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The teen years are difficult physically and emotionally. Adding type 2 diabetes can make those years even tougher. It’s important for teens to learn how to manage their disease, and they need support from parents and friends. Teens with type 2 diabetes are at greater risk for many serious health conditions, such as heart disease and stroke. The earlier we can reduce those risks, the better.
But the key is to remember that teens are kids first, not diabetes patients. They shouldn’t be defined by their disease. You can help diabetes management fit the life of your teen, rather than the other way around, by focusing on three key areas.
1. Make healthy food portions and choices
Teens with type 2 diabetes often are surrounded by huge food portions. More teens than ever before are becoming overweight or obese, and these conditions are directly linked to the risk of developing type 2 diabetes. Eating too much can cause dangerous spikes in blood sugar and, over time, can contribute to poor circulation and organ damage in the long term.
Commit as a family to control portion sizes when you cook at home. When you eat out, if the portions are too big, ask for a to-go box, and take some of your food home rather than eat a mega-meal in one sitting.
Related reading: 3 Tactics to Battle Food ‘Portion Distortion’
Unfortunately, healthy options aren’t often available at restaurants or social events. It’s unrealistic to expect teens to avoid fries, burgers, and sweets all the time. That said, encourage your child to eat healthy foods most of the time, such as:
- Fresh vegetables and fruits
- Lean meats and proteins, such as beans, chicken, eggs, fish, nuts, and seafood
- Low-fat milk, cheese, and other dairy products
- Whole grains, such as brown rice and oatmeal
You can set a good example by making healthier choices for your family. For example, order thin crust vegetable pizza instead of thick crust sausage pizza, and choose water instead of soda.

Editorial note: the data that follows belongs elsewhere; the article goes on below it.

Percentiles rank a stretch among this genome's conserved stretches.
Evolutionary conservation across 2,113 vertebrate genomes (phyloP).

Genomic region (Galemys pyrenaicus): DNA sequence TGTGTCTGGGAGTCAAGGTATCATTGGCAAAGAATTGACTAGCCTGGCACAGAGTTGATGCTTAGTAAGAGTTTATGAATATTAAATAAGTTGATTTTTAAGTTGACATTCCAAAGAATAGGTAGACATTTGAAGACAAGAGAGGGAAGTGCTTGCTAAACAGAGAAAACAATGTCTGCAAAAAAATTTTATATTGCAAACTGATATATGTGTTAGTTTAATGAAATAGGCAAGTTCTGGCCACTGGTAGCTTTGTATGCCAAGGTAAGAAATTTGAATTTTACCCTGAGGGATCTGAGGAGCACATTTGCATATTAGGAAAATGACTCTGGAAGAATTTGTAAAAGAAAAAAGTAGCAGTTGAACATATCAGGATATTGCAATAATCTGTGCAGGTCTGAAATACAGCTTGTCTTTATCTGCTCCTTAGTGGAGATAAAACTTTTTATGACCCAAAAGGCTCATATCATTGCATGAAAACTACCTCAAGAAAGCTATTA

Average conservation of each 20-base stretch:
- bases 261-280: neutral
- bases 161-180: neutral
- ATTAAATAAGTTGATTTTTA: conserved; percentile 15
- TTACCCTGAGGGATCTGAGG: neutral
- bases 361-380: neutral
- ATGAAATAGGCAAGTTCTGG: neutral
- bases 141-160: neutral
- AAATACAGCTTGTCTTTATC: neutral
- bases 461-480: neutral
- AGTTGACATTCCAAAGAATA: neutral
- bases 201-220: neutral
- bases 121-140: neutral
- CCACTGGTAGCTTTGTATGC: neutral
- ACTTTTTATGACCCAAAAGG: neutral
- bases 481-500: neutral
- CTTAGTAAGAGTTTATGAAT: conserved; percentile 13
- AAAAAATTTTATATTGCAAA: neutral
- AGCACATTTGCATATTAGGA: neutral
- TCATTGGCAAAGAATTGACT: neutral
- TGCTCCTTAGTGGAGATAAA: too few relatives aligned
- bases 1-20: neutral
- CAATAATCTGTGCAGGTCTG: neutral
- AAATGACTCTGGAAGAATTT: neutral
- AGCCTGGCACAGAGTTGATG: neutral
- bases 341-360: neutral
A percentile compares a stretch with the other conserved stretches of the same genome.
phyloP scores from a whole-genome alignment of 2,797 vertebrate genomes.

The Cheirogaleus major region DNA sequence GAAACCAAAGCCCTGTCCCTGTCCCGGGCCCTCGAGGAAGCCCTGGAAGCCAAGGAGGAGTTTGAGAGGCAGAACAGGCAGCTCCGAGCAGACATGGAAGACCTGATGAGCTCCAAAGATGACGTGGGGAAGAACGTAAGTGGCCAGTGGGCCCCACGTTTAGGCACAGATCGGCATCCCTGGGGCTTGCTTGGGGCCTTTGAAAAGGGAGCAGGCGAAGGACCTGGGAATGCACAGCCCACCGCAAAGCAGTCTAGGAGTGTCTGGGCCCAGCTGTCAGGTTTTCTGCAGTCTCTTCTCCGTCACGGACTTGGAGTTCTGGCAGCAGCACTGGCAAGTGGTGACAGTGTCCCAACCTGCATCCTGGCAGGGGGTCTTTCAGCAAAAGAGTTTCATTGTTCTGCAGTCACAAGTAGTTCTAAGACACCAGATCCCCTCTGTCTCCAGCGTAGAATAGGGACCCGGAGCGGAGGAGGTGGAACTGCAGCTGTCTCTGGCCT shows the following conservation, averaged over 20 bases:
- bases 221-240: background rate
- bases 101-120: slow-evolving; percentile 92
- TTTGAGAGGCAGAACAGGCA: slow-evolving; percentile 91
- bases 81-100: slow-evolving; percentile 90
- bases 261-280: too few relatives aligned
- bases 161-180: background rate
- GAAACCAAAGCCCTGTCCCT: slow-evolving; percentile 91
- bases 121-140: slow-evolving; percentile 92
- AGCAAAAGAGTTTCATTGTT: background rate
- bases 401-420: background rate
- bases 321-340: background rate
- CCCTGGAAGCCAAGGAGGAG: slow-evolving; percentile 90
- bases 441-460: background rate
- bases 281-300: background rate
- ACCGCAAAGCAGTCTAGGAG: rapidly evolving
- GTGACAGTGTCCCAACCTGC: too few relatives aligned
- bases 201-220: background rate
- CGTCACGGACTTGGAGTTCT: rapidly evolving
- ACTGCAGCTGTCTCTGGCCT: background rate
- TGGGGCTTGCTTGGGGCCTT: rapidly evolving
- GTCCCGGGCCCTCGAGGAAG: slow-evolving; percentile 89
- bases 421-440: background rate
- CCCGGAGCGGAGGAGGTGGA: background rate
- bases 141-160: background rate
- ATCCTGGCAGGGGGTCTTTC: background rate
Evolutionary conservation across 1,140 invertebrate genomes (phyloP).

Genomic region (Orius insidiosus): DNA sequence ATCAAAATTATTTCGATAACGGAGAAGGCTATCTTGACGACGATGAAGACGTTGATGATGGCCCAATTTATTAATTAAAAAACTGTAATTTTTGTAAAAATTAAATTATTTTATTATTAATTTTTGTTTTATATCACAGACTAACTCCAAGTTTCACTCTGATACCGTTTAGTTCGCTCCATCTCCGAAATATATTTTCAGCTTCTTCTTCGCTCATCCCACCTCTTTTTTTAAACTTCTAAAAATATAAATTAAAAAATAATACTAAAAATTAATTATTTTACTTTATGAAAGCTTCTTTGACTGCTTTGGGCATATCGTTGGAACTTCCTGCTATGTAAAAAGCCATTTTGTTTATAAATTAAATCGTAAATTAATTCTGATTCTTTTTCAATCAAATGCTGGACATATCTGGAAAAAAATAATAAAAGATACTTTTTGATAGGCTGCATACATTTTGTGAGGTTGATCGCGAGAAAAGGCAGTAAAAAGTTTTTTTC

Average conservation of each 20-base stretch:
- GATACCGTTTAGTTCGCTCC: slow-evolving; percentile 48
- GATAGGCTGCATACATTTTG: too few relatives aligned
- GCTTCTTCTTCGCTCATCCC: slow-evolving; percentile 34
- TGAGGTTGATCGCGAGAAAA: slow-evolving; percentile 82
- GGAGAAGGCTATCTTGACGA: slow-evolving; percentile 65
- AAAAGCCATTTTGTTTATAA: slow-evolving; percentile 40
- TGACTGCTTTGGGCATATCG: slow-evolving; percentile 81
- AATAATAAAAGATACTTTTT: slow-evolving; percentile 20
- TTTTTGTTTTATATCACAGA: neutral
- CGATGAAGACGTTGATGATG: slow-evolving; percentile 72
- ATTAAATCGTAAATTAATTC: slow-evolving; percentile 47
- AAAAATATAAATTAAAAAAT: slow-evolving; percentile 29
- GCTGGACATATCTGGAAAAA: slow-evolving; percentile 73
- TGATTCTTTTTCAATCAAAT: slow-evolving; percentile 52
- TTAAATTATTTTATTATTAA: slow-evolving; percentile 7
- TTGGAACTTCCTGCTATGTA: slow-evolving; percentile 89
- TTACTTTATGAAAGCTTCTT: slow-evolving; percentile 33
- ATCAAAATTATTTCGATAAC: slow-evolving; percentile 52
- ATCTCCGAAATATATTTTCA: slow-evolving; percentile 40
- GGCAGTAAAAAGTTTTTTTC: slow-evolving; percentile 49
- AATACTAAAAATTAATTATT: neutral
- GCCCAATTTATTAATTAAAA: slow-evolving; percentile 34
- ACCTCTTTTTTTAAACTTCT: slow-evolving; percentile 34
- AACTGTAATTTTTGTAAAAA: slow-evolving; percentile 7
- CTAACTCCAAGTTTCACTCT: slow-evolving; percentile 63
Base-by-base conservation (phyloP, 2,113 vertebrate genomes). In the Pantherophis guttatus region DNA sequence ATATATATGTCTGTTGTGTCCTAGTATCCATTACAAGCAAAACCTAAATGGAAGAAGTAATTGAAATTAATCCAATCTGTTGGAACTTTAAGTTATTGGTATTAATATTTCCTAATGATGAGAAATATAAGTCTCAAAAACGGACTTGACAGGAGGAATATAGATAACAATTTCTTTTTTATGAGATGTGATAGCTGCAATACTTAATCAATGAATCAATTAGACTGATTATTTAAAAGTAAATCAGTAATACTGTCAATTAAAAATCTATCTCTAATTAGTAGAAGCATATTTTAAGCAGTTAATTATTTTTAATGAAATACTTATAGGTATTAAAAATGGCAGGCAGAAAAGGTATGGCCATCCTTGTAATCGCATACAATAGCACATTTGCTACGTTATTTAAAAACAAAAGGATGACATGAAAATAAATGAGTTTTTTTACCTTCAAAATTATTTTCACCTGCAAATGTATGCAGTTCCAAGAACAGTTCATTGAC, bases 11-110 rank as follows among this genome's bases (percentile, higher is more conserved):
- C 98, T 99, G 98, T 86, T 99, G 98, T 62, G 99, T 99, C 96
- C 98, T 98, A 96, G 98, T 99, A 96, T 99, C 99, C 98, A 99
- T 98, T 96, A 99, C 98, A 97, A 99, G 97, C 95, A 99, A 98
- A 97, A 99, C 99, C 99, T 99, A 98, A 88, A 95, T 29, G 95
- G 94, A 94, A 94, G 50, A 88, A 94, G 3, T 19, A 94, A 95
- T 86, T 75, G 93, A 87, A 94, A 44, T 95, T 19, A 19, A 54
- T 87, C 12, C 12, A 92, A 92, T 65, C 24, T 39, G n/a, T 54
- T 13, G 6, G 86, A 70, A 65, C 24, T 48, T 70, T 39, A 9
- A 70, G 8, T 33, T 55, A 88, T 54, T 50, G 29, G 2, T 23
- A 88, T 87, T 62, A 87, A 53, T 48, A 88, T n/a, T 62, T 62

2. Stay sugar safe at school
Teens need to be able to measure their blood sugar independently at school. Ask the school administration where your child can check their sugar safely without drawing attention to themselves. Also let them know your teen might need to carry snacks to raise their blood sugar if it gets too low.
Your teen should be able to recognize key symptoms of low blood sugar (hypoglycemia) and high blood sugar (hyperglycemia). It’s equally important that school staff members can recognize these symptoms as well. Common symptoms include:
- Anxiety or nervousness
- Fatigue or weakness
- Trouble concentrating
Some teens with type 2 diabetes need insulin to control their disease. I recommend they carry an insulin pen, which is a prefilled alternative to an insulin syringe. It’s more discreet, and there’s less risk of getting the wrong dose. Check out these additional resources to help your teen with type 2 diabetes stay safe at school:
- The American Diabetes Association’s Safe at School campaign
- The Centers for Disease Control and Prevention’s Managing Diabetes at School Playbook
3. Find support and a diabetes educator
In the tumultuous years of finding their way, making friends, and fitting in, it’s important for teens to realize they’re not alone in their journey with diabetes. But to really get through to your teen, they need to learn about diabetes from someone besides just you.
Ask your child’s doctor to help you find a support group in your area or online that is designed specifically for teens. Your teen’s doctor can also recommend a diabetes educator to help answer your child’s questions as a neutral third party. One of my colleagues told me his son’s nurse practitioner helped their family through diabetes education. Even though she told the teen the same things his parents did, the diabetes educator helped the teen realize his parent's intentions were not to nag him but to help him.
The teen years are hard. Young people with type 2 diabetes need support in order to learn the lifelong skills necessary to manage their disease. When we all do our part, we put kids in the best position to be healthy and safe as they mature into adulthood.